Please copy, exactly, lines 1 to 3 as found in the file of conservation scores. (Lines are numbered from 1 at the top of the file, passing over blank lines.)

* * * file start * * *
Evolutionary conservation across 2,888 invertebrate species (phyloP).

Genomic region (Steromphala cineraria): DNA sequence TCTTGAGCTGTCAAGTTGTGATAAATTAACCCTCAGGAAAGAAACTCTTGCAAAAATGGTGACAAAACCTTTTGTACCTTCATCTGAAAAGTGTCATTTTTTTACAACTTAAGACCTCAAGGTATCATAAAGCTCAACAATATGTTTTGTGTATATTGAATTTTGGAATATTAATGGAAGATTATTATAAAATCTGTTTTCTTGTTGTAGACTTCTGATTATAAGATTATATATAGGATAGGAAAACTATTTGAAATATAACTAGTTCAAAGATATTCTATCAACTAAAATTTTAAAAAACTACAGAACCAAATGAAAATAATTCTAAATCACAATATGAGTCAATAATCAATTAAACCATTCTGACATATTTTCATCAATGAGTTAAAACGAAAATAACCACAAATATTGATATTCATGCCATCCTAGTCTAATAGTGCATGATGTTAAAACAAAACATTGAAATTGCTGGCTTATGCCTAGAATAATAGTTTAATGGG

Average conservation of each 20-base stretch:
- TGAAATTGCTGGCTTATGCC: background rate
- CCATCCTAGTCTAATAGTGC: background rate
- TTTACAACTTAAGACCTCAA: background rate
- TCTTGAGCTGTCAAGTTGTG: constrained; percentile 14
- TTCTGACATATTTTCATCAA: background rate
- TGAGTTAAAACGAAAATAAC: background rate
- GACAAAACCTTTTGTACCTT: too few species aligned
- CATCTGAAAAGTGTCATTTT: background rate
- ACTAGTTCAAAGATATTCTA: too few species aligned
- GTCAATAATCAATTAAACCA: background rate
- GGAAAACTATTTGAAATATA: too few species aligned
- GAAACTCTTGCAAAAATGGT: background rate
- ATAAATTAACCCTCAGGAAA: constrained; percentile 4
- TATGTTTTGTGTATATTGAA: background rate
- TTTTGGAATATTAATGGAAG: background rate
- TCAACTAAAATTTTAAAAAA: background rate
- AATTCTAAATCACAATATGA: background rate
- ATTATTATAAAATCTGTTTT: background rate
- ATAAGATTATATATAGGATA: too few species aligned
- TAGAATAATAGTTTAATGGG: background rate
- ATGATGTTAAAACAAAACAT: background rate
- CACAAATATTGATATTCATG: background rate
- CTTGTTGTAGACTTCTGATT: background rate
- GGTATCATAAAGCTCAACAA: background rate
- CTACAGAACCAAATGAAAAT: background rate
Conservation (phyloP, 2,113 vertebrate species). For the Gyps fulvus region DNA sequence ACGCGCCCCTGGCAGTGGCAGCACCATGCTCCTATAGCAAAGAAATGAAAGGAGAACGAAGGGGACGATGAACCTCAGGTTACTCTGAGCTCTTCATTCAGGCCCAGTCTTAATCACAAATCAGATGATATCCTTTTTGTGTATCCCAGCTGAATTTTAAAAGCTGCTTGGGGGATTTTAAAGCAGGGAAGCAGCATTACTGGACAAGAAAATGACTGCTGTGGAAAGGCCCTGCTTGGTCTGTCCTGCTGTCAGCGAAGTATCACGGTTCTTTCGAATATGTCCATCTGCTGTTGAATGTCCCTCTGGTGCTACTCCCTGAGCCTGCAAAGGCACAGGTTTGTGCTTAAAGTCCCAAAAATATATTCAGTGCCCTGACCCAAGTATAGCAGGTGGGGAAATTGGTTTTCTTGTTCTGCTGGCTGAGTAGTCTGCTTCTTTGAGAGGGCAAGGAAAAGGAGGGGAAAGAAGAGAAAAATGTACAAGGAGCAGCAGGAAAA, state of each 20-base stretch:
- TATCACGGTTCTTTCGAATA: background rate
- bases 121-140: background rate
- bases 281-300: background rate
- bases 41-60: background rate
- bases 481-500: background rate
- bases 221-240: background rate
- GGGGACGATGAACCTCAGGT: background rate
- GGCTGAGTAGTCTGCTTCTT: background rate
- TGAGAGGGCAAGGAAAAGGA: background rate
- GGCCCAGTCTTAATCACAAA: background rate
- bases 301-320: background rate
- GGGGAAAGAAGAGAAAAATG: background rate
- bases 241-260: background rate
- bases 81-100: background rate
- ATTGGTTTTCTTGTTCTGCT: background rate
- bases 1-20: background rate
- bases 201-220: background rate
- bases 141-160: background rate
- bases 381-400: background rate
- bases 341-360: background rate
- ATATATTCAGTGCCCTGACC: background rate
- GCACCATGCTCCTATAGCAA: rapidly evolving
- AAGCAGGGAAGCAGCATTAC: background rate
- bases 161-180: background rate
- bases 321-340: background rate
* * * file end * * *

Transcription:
Evolutionary conservation across 2,888 invertebrate species (phyloP).

Genomic region (Steromphala cineraria): DNA sequence TCTTGAGCTGTCAAGTTGTGATAAATTAACCCTCAGGAAAGAAACTCTTGCAAAAATGGTGACAAAACCTTTTGTACCTTCATCTGAAAAGTGTCATTTTTTTACAACTTAAGACCTCAAGGTATCATAAAGCTCAACAATATGTTTTGTGTATATTGAATTTTGGAATATTAATGGAAGATTATTATAAAATCTGTTTTCTTGTTGTAGACTTCTGATTATAAGATTATATATAGGATAGGAAAACTATTTGAAATATAACTAGTTCAAAGATATTCTATCAACTAAAATTTTAAAAAACTACAGAACCAAATGAAAATAATTCTAAATCACAATATGAGTCAATAATCAATTAAACCATTCTGACATATTTTCATCAATGAGTTAAAACGAAAATAACCACAAATATTGATATTCATGCCATCCTAGTCTAATAGTGCATGATGTTAAAACAAAACATTGAAATTGCTGGCTTATGCCTAGAATAATAGTTTAATGGG

Average conservation of each 20-base stretch: